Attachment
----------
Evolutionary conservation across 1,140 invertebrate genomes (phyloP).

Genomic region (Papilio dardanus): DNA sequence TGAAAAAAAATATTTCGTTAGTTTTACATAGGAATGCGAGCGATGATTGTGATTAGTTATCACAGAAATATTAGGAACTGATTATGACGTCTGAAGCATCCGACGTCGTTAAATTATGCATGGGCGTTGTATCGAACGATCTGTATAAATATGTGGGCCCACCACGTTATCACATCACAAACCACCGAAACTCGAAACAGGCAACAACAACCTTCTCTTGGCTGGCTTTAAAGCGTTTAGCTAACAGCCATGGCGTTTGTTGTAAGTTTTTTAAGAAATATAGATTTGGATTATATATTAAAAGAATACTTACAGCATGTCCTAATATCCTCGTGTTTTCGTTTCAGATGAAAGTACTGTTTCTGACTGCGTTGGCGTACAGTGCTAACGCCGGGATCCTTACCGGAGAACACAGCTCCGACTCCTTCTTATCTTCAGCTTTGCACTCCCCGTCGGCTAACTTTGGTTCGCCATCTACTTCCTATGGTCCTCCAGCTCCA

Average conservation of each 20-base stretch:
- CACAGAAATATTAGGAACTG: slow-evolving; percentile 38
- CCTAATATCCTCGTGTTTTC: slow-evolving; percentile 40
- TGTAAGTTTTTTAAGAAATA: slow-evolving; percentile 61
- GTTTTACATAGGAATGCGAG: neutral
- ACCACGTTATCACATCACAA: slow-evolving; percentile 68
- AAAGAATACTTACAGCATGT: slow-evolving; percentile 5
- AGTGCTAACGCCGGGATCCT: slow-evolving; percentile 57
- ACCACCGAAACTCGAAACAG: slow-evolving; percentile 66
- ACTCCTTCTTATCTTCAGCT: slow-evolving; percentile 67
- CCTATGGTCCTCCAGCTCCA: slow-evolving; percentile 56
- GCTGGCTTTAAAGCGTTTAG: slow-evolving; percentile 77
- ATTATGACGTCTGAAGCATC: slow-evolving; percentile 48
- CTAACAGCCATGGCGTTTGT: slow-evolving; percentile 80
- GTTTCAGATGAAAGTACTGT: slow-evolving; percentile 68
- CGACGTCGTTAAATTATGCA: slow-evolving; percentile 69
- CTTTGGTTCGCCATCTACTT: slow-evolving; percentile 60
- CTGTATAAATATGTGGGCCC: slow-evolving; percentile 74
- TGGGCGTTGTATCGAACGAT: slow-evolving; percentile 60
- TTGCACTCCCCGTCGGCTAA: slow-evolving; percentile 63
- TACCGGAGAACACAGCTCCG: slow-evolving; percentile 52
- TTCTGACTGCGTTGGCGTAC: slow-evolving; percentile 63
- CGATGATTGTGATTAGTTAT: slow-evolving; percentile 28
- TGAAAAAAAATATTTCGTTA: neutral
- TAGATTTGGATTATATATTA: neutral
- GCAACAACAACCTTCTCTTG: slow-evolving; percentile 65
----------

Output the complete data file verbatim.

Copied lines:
Evolutionary conservation across 1,140 invertebrate genomes (phyloP).

Genomic region (Papilio dardanus): DNA sequence TGAAAAAAAATATTTCGTTAGTTTTACATAGGAATGCGAGCGATGATTGTGATTAGTTATCACAGAAATATTAGGAACTGATTATGACGTCTGAAGCATCCGACGTCGTTAAATTATGCATGGGCGTTGTATCGAACGATCTGTATAAATATGTGGGCCCACCACGTTATCACATCACAAACCACCGAAACTCGAAACAGGCAACAACAACCTTCTCTTGGCTGGCTTTAAAGCGTTTAGCTAACAGCCATGGCGTTTGTTGTAAGTTTTTTAAGAAATATAGATTTGGATTATATATTAAAAGAATACTTACAGCATGTCCTAATATCCTCGTGTTTTCGTTTCAGATGAAAGTACTGTTTCTGACTGCGTTGGCGTACAGTGCTAACGCCGGGATCCTTACCGGAGAACACAGCTCCGACTCCTTCTTATCTTCAGCTTTGCACTCCCCGTCGGCTAACTTTGGTTCGCCATCTACTTCCTATGGTCCTCCAGCTCCA

Average conservation of each 20-base stretch:
- CACAGAAATATTAGGAACTG: slow-evolving; percentile 38
- CCTAATATCCTCGTGTTTTC: slow-evolving; percentile 40
- TGTAAGTTTTTTAAGAAATA: slow-evolving; percentile 61
- GTTTTACATAGGAATGCGAG: neutral
- ACCACGTTATCACATCACAA: slow-evolving; percentile 68
- AAAGAATACTTACAGCATGT: slow-evolving; percentile 5
- AGTGCTAACGCCGGGATCCT: slow-evolving; percentile 57
- ACCACCGAAACTCGAAACAG: slow-evolving; percentile 66
- ACTCCTTCTTATCTTCAGCT: slow-evolving; percentile 67
- CCTATGGTCCTCCAGCTCCA: slow-evolving; percentile 56
- GCTGGCTTTAAAGCGTTTAG: slow-evolving; percentile 77
- ATTATGACGTCTGAAGCATC: slow-evolving; percentile 48
- CTAACAGCCATGGCGTTTGT: slow-evolving; percentile 80
- GTTTCAGATGAAAGTACTGT: slow-evolving; percentile 68
- CGACGTCGTTAAATTATGCA: slow-evolving; percentile 69
- CTTTGGTTCGCCATCTACTT: slow-evolving; percentile 60
- CTGTATAAATATGTGGGCCC: slow-evolving; percentile 74
- TGGGCGTTGTATCGAACGAT: slow-evolving; percentile 60
- TTGCACTCCCCGTCGGCTAA: slow-evolving; percentile 63
- TACCGGAGAACACAGCTCCG: slow-evolving; percentile 52
- TTCTGACTGCGTTGGCGTAC: slow-evolving; percentile 63
- CGATGATTGTGATTAGTTAT: slow-evolving; percentile 28
- TGAAAAAAAATATTTCGTTA: neutral
- TAGATTTGGATTATATATTA: neutral
- GCAACAACAACCTTCTCTTG: slow-evolving; percentile 65